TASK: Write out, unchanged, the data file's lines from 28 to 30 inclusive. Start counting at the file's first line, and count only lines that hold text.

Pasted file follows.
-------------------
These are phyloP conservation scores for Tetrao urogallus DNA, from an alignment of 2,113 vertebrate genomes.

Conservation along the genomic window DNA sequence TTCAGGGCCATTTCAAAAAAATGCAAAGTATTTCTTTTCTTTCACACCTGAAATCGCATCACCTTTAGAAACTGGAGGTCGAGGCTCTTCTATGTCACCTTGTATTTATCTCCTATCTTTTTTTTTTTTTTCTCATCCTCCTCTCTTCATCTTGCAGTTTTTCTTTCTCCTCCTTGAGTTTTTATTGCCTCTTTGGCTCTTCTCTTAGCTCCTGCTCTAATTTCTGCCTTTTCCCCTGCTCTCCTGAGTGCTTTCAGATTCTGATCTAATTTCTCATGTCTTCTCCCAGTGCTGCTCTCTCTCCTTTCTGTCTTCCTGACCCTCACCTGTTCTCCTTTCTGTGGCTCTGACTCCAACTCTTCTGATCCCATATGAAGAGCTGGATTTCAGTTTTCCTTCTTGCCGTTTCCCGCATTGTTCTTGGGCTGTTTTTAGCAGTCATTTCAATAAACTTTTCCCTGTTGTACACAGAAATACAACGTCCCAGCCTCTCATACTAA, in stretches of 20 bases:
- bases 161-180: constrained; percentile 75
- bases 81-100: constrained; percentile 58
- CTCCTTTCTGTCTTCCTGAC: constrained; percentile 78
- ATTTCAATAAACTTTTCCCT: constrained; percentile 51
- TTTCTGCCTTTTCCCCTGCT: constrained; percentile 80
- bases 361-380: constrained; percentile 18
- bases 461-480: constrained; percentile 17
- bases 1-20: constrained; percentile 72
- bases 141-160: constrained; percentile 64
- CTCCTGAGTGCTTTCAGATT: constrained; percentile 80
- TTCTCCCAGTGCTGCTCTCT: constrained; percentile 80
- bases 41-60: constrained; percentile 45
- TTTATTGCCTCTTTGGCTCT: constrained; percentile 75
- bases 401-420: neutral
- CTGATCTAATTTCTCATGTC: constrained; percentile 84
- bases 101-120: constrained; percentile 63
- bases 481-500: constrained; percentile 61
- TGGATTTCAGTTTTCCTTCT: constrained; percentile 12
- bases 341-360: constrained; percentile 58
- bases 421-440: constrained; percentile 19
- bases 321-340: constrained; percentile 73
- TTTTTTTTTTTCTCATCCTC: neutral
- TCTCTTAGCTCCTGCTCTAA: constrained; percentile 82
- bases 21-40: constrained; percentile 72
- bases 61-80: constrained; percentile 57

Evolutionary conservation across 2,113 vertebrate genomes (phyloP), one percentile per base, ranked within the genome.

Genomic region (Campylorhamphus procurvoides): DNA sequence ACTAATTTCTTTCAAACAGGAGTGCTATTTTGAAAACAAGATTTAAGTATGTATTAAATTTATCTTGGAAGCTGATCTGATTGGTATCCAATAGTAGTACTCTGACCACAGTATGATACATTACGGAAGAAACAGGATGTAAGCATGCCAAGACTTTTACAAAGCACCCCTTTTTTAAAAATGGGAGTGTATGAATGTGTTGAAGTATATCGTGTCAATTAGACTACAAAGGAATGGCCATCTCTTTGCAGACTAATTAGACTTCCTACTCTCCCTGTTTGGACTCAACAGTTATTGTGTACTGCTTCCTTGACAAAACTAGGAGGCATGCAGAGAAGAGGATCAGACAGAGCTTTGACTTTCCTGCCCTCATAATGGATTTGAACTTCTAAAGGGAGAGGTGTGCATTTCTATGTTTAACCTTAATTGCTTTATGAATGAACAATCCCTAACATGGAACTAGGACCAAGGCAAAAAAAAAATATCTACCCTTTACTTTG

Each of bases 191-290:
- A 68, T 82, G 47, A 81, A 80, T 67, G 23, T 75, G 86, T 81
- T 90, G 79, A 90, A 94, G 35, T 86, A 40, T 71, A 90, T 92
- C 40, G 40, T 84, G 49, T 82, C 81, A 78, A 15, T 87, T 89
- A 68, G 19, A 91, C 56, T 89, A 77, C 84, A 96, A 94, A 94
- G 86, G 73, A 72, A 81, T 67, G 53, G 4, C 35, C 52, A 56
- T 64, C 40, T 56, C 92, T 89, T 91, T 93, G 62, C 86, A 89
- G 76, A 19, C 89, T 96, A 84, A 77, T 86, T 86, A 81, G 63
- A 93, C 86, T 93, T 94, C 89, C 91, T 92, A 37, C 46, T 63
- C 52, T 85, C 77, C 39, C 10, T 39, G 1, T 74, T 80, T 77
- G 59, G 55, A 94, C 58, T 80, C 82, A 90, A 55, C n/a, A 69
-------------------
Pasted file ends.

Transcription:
Evolutionary conservation across 2,113 vertebrate genomes (phyloP), one percentile per base, ranked within the genome.

Genomic region (Campylorhamphus procurvoides): DNA sequence ACTAATTTCTTTCAAACAGGAGTGCTATTTTGAAAACAAGATTTAAGTATGTATTAAATTTATCTTGGAAGCTGATCTGATTGGTATCCAATAGTAGTACTCTGACCACAGTATGATACATTACGGAAGAAACAGGATGTAAGCATGCCAAGACTTTTACAAAGCACCCCTTTTTTAAAAATGGGAGTGTATGAATGTGTTGAAGTATATCGTGTCAATTAGACTACAAAGGAATGGCCATCTCTTTGCAGACTAATTAGACTTCCTACTCTCCCTGTTTGGACTCAACAGTTATTGTGTACTGCTTCCTTGACAAAACTAGGAGGCATGCAGAGAAGAGGATCAGACAGAGCTTTGACTTTCCTGCCCTCATAATGGATTTGAACTTCTAAAGGGAGAGGTGTGCATTTCTATGTTTAACCTTAATTGCTTTATGAATGAACAATCCCTAACATGGAACTAGGACCAAGGCAAAAAAAAAATATCTACCCTTTACTTTG

Each of bases 191-290: